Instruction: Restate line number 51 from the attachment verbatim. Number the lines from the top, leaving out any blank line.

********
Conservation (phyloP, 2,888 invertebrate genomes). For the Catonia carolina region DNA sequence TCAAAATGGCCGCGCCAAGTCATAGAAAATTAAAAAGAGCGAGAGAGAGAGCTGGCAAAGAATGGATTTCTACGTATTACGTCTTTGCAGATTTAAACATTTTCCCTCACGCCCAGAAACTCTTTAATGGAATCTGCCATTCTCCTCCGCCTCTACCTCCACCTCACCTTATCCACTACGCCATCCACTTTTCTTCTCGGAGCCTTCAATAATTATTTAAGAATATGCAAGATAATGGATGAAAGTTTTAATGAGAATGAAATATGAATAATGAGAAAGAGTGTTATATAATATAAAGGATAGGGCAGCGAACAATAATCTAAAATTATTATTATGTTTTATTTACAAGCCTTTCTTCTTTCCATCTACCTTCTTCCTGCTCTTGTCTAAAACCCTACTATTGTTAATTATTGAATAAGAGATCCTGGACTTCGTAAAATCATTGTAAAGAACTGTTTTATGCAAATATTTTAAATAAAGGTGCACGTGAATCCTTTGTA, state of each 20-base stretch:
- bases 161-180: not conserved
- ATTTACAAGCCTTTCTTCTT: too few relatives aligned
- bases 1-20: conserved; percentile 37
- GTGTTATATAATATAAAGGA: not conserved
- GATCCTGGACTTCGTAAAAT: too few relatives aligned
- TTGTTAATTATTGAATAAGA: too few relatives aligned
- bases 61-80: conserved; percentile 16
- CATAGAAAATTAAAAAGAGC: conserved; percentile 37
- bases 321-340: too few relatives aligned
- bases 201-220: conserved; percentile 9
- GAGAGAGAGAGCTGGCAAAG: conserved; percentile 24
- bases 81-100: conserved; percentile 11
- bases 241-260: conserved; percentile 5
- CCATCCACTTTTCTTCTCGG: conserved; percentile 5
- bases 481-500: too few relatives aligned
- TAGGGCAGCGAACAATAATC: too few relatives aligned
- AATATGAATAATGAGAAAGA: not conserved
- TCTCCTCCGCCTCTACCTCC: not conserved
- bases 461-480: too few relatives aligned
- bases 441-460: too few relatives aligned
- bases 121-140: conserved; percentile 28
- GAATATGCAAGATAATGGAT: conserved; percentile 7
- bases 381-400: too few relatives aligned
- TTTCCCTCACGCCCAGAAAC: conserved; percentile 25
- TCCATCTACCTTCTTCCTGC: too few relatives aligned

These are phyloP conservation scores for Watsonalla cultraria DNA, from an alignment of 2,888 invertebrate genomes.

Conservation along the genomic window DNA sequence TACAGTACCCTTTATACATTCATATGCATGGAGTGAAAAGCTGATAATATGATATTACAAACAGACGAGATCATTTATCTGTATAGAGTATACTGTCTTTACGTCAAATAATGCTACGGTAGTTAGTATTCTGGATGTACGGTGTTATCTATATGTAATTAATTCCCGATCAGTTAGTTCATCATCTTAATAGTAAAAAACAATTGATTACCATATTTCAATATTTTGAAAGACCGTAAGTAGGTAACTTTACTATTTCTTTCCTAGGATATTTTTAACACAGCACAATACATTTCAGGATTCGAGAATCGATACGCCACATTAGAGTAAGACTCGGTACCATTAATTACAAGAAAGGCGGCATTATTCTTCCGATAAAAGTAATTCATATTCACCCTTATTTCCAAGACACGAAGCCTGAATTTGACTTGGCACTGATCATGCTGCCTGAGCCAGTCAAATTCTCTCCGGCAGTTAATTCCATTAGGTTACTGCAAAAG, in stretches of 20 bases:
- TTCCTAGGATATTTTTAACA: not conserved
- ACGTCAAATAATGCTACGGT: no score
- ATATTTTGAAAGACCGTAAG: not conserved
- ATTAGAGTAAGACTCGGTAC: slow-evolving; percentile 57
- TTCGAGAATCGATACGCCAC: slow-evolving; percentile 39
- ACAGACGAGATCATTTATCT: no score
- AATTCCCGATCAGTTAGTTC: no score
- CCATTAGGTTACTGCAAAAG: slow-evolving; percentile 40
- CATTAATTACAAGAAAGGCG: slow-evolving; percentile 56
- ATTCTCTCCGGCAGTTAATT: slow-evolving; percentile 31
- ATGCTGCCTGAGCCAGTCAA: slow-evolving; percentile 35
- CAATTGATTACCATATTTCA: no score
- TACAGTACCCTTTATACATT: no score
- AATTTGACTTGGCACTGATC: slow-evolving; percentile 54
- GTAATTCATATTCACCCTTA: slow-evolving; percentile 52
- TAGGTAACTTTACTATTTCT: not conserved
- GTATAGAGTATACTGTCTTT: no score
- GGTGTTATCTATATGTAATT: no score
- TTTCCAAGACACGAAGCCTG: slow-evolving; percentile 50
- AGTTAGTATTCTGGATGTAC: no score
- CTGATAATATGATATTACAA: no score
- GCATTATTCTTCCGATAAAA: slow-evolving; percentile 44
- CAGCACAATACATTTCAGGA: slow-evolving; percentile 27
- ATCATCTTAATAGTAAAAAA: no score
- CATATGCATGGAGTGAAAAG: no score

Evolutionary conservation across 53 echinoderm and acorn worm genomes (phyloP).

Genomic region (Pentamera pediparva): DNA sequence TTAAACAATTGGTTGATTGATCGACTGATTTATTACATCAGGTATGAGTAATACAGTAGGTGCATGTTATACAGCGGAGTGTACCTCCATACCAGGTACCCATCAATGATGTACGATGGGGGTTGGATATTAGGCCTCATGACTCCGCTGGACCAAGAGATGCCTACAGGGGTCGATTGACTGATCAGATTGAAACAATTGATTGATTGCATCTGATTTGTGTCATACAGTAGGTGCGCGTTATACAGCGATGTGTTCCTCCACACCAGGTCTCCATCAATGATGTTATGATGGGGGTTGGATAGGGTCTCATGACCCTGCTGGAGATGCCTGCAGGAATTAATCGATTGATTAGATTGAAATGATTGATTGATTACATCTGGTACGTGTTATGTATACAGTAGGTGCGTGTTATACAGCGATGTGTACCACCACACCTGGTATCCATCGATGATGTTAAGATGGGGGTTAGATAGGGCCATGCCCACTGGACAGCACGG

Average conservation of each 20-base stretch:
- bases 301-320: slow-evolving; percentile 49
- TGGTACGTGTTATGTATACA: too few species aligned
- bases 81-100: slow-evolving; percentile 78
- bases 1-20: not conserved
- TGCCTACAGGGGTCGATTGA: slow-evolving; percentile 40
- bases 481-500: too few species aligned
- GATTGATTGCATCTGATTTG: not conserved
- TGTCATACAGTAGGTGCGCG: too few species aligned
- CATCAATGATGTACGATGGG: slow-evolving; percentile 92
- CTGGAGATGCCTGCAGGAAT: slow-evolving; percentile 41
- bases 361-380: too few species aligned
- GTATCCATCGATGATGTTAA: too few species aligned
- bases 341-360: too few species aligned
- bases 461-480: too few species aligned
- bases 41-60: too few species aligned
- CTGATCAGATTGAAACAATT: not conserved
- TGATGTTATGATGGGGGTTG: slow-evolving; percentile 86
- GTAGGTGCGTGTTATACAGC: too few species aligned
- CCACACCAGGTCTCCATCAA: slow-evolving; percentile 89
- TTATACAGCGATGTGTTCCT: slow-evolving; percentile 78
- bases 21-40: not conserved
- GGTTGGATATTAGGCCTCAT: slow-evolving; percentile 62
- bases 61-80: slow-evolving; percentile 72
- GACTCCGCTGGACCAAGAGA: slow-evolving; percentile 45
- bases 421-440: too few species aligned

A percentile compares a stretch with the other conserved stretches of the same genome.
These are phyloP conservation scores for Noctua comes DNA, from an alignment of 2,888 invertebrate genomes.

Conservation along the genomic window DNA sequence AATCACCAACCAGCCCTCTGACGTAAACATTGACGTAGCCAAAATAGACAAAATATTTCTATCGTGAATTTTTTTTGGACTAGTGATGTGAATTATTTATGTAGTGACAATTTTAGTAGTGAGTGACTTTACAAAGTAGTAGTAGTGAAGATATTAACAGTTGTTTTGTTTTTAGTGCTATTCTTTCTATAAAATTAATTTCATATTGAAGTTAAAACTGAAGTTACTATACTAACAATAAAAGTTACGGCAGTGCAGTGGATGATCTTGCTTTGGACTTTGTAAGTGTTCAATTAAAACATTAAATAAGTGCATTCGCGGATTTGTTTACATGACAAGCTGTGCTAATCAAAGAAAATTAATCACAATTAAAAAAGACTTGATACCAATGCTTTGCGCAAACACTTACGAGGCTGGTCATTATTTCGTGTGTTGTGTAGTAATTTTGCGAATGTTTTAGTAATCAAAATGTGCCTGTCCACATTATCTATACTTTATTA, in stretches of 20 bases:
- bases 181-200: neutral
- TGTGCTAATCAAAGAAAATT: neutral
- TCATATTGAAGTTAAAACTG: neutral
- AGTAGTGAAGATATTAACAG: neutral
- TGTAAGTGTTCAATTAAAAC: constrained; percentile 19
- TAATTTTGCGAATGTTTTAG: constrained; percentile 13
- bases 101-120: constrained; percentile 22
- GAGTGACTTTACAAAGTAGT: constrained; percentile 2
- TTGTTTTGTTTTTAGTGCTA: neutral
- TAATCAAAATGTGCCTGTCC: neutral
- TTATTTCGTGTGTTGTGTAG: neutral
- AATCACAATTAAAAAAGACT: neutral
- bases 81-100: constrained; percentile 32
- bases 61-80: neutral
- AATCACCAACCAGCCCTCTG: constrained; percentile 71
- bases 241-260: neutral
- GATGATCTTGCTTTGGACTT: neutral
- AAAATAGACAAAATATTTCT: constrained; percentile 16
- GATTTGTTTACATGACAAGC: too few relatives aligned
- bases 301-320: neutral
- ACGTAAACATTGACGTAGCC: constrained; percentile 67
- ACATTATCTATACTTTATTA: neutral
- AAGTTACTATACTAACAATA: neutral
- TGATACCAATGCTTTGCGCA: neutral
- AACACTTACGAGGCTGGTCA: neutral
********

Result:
- CAGCACAATACATTTCAGGA: slow-evolving; percentile 27